Nuclear Science and Techniques

《核技术》(英文版) ISSN 1001-8042 CN 31-1559/TL     2019 Impact factor 1.556

Nuclear Science and Techniques ›› 2018, Vol. 29 ›› Issue (1): 5 doi: 10.1007/s41365-017-0348-y

• NUCLEAR PHYSICS AND INTERDISCIPLINARY RESEARCH • Previous Articles     Next Articles

Protein-mimicking nanoparticle (Protmin)-based nanosensor for intracellular analysis of metal ions

Dan Zhu 1,2 • Dong-Xia Zhao 2 • Jia-Xuan Huang 2 • Jiang Li 1 • Xiao-Lei Zuo 1 • Li-Hua Wang 1 • Chun-Hai Fan 1   

  1. 1 Division of Physical Biology and Bioimaging Center, Shanghai Synchrotron Radiation Facility, Shanghai Institute of Applied Physics, Chinese Academy of Sciences, Shanghai 201800, China
    2 Key Laboratory for Organic Electronics and Information Displays, Institute of Advanced Materials (IAM), Jiangsu National Synergetic Innovation Center for Advanced Materials (SICAM), Jiangsu Key Laboratory for Biosensor, Nanjing University of Posts and Telecommunications, Nanjing 210023, China
  • Contact: Chun-Hai Fan E-mail:fchh@sinap.ac.cn
  • Supported by:

    This work was supported by the National Natural Science Foundation of China (Nos. 21390414 and 21605087), the Chinese Academy of Sciences (No. QYZDJ-SSW-SLH031), the China Postdoctoral Science Foundation funded project (No. BX201700123), the Scientific Research Foundation of Nanjing University of Posts and Telecommunications (No. NY215058), and the Natural Science Fund for Colleges and Universities in Jiangsu Province (16KJB150032).

Dan Zhu, Dong-Xia Zhao, Jia-Xuan Huang, Jiang Li, Xiao-Lei Zuo, Li-Hua Wang, Chun-Hai Fan. Protein-mimicking nanoparticle (Protmin)-based nanosensor for intracellular analysis of metal ions.Nuclear Science and Techniques, 2018, 29(1): 5     doi: 10.1007/s41365-017-0348-y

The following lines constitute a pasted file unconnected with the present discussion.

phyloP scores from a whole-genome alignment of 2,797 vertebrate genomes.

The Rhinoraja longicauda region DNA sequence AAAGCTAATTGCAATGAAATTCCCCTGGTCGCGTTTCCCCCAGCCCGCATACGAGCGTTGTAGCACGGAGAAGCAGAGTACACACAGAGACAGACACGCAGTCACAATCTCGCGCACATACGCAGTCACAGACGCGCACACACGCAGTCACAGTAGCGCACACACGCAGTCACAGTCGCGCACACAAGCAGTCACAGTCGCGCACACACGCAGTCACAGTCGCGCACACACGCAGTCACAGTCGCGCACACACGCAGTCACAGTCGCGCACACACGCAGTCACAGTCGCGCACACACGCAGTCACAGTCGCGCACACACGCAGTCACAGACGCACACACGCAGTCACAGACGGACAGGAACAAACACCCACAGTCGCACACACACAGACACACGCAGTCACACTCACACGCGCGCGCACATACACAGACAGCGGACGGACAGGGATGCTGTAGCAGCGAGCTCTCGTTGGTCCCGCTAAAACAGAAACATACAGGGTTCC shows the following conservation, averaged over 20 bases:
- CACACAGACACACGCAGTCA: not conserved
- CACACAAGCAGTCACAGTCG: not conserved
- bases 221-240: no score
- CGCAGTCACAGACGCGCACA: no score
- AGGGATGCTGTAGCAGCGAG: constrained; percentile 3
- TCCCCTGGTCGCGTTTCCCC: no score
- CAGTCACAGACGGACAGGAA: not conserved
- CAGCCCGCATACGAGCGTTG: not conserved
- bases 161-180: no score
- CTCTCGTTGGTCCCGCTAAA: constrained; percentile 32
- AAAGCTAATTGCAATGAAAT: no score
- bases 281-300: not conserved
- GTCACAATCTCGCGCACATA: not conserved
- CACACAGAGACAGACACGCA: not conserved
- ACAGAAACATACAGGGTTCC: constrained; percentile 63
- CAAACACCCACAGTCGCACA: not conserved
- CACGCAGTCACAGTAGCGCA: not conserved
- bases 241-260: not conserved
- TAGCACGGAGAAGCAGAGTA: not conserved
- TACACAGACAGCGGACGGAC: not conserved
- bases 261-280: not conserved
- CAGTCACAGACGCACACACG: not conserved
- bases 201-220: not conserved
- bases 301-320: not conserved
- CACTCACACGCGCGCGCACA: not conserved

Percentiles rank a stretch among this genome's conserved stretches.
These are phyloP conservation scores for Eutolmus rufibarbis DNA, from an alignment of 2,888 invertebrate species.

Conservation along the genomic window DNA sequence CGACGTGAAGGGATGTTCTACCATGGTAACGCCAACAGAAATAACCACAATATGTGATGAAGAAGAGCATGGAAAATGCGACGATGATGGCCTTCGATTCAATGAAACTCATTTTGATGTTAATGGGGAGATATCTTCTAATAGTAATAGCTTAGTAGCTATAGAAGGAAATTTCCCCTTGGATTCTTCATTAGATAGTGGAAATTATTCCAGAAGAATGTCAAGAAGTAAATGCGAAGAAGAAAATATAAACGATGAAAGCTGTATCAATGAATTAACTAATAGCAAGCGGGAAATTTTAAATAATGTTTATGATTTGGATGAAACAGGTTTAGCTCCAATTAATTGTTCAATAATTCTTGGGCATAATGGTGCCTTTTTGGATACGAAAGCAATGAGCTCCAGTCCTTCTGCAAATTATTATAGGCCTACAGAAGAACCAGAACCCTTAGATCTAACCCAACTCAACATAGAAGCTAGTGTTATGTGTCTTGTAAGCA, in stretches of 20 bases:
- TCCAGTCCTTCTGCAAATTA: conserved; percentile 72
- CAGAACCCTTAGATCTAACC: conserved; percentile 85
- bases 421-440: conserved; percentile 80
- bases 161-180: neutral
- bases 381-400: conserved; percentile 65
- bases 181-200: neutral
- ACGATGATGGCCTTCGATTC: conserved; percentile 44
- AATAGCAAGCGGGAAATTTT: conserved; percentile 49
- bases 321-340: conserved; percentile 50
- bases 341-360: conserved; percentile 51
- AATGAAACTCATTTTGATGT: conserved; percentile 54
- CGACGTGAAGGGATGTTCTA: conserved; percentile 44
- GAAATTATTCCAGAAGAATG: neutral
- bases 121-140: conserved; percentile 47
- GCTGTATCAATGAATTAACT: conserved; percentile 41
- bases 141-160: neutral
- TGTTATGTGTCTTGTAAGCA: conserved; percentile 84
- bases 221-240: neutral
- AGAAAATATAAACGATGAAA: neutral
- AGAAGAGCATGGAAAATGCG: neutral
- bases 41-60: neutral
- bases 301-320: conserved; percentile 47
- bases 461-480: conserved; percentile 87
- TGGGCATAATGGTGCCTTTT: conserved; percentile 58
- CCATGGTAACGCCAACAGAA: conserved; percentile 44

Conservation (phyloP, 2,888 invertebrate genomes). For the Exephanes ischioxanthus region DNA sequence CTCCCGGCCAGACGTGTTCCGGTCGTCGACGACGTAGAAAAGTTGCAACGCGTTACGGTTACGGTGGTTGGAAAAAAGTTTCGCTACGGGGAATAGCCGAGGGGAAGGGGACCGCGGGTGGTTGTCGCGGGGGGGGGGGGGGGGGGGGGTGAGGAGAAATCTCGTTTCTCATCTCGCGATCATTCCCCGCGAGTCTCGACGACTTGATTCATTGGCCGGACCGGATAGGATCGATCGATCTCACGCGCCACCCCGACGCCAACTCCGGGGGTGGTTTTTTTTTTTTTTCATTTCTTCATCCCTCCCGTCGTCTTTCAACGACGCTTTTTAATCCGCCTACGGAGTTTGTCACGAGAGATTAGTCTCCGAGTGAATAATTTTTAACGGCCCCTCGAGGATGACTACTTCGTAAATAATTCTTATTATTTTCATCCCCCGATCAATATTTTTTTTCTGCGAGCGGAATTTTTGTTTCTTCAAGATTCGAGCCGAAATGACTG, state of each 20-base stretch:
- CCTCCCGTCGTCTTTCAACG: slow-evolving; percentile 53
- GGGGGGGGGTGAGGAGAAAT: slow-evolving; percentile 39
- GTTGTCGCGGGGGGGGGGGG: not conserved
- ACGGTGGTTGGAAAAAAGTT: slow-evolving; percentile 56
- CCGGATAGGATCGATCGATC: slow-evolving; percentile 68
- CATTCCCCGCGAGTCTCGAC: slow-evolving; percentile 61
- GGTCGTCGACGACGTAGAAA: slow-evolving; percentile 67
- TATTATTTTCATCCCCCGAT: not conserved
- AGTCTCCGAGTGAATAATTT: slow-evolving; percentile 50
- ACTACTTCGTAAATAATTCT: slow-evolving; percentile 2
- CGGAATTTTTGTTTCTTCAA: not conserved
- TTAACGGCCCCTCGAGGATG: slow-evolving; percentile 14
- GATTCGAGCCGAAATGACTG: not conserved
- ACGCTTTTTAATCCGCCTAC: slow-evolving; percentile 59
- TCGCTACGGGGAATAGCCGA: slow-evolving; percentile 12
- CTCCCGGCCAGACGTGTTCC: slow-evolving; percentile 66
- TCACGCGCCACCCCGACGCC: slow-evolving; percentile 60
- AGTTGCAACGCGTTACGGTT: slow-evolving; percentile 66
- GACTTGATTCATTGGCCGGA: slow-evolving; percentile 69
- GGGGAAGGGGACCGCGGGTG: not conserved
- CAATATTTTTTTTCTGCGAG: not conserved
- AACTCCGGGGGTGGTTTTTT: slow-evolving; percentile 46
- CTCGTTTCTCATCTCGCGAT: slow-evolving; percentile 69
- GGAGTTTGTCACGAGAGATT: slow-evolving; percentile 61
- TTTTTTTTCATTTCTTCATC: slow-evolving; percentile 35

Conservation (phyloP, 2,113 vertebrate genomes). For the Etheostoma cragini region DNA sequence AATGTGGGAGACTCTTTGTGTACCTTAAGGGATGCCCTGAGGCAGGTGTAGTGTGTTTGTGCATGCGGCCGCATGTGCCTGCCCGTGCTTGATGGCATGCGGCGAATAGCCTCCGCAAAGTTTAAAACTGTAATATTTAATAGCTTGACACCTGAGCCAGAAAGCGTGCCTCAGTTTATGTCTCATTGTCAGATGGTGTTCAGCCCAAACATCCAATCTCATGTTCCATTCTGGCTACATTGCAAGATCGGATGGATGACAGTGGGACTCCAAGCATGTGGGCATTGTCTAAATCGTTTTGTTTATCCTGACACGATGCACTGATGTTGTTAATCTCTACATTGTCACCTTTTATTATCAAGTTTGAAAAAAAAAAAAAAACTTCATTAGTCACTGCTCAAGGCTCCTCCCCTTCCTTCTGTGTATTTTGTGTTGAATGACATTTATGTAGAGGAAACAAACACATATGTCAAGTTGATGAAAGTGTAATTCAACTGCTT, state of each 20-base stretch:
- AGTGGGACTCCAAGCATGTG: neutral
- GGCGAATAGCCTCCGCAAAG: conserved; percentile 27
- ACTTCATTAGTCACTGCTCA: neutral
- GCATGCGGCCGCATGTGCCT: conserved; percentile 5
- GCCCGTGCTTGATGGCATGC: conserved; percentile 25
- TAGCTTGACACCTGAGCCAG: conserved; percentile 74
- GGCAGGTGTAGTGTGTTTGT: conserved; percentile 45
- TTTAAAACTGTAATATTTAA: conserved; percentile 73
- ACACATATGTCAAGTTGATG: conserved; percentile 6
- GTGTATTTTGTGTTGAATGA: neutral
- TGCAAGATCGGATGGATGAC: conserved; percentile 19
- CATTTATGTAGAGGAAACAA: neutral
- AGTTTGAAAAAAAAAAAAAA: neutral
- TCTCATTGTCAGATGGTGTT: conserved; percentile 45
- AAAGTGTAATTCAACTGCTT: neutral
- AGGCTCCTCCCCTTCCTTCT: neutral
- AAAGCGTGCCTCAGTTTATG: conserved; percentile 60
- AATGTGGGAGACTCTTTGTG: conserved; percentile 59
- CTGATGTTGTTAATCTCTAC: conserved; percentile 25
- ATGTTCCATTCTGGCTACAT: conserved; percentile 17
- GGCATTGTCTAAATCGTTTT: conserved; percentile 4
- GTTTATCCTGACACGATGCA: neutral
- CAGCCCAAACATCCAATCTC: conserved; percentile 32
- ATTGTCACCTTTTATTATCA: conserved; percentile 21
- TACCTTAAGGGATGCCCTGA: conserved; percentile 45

Citations
Altmetrics

Abstract:

In this study, we designed and applied protein-mimicking nanoparticles (Protmin) as an intracellular nanosensor for in vivo detection of lead ions (Pb2+). Monodispersed gold nanoparticles (AuNPs) of 13 nm in diameter were modified using poly-adenine-tailed Pb2+-specific 8–17 DNAzyme to form a spherical and functional Protmin. Substrate strands modified with a fluorophore at the 5′ end and a quencher at the 3′ end were bound to DNAzyme. Pb2+ facilitated cleavage of DNAzyme to release the fluorophore-modified short strands to generate fluorescence. We observed rapid kinetics of the Protmin nanosensor, for which the typical assay time was 10 min. Further, we demonstrated the Protmin nanosensor could readily enter living cells and respond to Pb2+ in the intracellular environment. The broad of range of Protmin designs will be useful for advancing biological and medical applications.

Key words: Protmin, Nanosensor, Poly-adenine, Lead ion, Intracellular detection